Pay up -- or we’re pulling the plug.

That’s the approach the news industry should take when it comes to Google and Facebook: Pay for our journalism or we’re banning it from your platforms.

For too long, journalists have given away their stories for free in exchange for distribution by the duopoly. At best, a story may go viral (rare) or hit the SEO lottery and experience a one-off traffic surge (unsustainable).

And for that, newsrooms have willingly handed over billions of dollars in ad revenue to the tech giants that threaten their very existence. (Google and Facebook are No. 1 and No. 2 ad platforms in the U.S., respectively).

The news industry as a whole needs to come together and demand to be fairly compensated for their contributions. Until Facebook and Google agree to pay up, they are simply exploiting journalism under the pretext of democratizing information.

News drives habit. Habit drives frequency. And frequency drives time spent. In the attention economy (read: ad-driven), news content entices people to come back and stay in platforms’ carefully crafted ecosystems.

In short, platforms need news.

Mark Zuckerberg said it himself when Facebook launched its news tab in 2019 (its most recent olive branch to publishers). In a piece for the New York Times, the Facebook founder pledged to “support the news industry” and said that journalism today is “more important than ever.” But only some of the 200+ publishers involved in the news tab were actually paid for their contributions.  

These platforms are simply using their high-minded mission statements (e.g. Facebook: To “give people the power to build community and bring the world closer together” and Google: To “organize the world’s information”) as a thuggish pretext for exploiting journalism.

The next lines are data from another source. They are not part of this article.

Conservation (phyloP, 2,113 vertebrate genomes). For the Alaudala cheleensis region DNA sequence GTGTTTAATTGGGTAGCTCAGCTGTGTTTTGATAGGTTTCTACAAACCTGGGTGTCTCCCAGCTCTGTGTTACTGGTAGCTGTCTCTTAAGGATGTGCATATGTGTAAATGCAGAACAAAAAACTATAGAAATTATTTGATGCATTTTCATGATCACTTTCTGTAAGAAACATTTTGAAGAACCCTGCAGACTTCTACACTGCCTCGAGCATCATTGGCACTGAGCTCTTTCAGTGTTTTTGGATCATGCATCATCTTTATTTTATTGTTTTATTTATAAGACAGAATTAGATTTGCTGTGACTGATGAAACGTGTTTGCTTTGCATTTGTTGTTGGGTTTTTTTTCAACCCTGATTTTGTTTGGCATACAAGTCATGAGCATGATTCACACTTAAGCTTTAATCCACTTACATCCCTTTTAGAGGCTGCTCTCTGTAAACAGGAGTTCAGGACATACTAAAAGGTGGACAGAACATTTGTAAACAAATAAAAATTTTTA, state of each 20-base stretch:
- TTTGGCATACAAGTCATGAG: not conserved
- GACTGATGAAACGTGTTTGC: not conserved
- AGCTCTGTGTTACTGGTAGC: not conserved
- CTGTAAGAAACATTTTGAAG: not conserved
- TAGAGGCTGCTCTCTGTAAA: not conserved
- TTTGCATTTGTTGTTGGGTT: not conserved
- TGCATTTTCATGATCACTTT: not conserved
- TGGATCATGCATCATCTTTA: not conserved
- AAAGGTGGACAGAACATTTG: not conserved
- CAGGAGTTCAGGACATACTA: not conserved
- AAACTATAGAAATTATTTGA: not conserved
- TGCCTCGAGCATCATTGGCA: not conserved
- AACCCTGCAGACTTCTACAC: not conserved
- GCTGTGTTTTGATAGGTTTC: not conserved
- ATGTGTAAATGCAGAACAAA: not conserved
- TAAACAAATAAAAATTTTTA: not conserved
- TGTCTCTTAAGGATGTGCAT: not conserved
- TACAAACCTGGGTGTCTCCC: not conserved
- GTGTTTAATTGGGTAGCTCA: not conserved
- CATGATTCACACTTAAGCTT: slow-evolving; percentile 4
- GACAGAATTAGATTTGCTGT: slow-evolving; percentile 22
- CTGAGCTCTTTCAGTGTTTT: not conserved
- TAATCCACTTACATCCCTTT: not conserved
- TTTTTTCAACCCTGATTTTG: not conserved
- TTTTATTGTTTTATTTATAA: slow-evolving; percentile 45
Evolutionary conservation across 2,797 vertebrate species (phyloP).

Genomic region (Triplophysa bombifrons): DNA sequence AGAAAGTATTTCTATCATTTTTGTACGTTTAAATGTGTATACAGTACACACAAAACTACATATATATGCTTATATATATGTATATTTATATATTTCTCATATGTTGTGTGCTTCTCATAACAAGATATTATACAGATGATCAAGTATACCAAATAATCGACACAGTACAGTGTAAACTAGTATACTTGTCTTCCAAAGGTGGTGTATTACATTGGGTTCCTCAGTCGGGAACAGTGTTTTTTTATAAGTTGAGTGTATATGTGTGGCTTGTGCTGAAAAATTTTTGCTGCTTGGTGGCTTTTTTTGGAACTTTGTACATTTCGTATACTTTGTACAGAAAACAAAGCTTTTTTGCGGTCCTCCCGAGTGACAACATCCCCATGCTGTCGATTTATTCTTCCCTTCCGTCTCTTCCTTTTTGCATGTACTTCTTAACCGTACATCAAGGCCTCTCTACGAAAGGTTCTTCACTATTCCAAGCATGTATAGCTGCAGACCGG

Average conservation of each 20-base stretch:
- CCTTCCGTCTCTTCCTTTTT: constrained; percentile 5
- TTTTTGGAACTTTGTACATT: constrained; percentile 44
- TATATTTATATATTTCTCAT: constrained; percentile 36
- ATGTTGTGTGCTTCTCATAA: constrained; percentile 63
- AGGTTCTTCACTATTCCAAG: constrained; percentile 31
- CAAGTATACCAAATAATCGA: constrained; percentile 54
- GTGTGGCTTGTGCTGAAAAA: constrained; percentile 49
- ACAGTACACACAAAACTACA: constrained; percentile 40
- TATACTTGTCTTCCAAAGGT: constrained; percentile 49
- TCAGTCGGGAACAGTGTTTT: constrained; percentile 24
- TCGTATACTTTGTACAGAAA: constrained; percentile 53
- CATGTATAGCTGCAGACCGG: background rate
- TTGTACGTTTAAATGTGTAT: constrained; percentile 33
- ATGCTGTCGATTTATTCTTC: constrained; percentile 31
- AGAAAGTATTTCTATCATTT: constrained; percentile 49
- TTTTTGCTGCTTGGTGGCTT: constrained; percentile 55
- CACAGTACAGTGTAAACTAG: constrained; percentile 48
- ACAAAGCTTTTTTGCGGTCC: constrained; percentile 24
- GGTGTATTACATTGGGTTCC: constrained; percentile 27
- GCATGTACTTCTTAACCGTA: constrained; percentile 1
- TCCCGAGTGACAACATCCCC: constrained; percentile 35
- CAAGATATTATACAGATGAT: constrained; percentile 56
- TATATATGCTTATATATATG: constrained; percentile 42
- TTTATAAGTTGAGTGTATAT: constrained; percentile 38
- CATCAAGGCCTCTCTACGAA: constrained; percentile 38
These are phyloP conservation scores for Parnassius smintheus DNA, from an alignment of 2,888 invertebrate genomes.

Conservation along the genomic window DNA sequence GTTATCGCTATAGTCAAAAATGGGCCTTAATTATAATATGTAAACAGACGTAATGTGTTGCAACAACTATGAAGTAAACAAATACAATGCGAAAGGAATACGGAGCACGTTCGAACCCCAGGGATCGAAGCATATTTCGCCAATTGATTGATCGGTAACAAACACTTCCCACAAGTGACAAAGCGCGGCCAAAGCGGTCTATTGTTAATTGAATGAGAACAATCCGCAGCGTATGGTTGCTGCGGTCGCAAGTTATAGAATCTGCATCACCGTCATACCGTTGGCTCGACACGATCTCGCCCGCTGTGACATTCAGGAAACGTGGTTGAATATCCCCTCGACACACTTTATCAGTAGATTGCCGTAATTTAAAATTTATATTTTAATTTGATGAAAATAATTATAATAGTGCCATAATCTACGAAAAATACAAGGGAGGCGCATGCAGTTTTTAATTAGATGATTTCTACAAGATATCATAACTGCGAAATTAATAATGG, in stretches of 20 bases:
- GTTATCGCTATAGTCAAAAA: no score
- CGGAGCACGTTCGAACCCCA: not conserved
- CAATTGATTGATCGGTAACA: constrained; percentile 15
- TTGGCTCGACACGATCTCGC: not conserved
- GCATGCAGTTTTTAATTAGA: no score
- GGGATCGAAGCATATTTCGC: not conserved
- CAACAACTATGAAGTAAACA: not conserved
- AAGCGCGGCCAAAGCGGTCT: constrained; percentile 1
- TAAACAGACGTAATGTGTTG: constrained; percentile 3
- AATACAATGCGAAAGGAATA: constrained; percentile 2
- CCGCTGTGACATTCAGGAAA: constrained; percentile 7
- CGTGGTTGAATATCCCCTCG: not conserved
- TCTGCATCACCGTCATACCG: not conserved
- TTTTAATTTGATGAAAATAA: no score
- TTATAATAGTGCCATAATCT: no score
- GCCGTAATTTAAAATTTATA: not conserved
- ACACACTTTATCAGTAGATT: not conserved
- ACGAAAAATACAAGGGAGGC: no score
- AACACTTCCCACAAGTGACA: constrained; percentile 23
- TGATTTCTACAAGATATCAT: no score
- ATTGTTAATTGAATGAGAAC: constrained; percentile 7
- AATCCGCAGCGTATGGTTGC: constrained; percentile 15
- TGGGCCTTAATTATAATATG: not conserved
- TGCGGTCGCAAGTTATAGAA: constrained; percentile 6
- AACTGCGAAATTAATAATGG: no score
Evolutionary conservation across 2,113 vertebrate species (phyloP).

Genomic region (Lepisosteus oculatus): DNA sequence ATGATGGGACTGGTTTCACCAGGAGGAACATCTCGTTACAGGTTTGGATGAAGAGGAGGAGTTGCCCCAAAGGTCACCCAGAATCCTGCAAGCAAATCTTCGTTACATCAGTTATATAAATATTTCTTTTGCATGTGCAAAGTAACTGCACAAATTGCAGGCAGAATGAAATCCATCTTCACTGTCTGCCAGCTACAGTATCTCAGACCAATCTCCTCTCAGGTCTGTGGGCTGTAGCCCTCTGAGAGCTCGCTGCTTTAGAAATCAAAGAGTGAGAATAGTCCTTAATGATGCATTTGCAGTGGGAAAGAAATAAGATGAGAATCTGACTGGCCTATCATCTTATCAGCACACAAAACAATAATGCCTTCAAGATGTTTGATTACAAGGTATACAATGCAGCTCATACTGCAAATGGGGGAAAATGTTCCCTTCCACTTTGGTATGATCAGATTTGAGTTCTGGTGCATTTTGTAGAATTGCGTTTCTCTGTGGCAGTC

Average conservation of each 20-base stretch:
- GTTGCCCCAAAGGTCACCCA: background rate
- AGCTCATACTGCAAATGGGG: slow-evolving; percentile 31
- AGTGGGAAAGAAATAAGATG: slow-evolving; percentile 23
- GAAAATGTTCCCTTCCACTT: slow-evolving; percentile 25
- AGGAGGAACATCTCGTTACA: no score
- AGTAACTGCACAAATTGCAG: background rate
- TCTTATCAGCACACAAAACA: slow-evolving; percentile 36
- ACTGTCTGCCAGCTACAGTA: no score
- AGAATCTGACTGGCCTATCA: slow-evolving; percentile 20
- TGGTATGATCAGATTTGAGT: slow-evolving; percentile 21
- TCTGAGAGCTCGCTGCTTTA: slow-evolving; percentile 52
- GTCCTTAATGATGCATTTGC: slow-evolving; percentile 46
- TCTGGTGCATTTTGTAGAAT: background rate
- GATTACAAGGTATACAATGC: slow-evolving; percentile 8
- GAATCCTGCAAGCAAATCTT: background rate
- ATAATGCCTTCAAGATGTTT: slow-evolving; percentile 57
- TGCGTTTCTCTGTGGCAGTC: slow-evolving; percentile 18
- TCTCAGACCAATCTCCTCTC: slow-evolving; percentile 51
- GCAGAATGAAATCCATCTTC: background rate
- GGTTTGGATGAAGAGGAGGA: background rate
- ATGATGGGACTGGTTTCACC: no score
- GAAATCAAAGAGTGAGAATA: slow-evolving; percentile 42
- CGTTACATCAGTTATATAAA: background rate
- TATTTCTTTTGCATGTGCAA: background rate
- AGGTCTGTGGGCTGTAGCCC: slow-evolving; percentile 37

Instead, they should pay a licencing fee or provide a sizable cut of ad revenue to newsrooms that are populating the platforms (Murdoch analogized this to a carriage fee).  

It’s not enough for them to attempt damage control by spinning up funds claiming to help journalism or offering some – but not all – publishers fees for their contributions. (If you want to know how Google really feels about paying for news, see how they treated publishers in Spain).

That’s why we’re building Forth, a news-first platform that pays journalists for their work and offers the audience concise updates with context -- from the reporters they trust. All revenue generated on Forth is shared with our news partners.

We only allow trusted and credible journalists (vetted by our editorial team) to publish to the platform. It's a one-stop shop for accurate information about what's happening right now.  

It’s one thing for Facebook and Google to out-innovate a slow-to-adapt industry -- it’s another to profit off of the same industry's work with impunity.

Newsrooms should be mad as hell -- and they don’t have to take it anymore.

Let’s Go Forth,

-- Xana

Xana O'Neill is the Co-Founder of Forth, a platform for concise updates with context from the reporters you trust.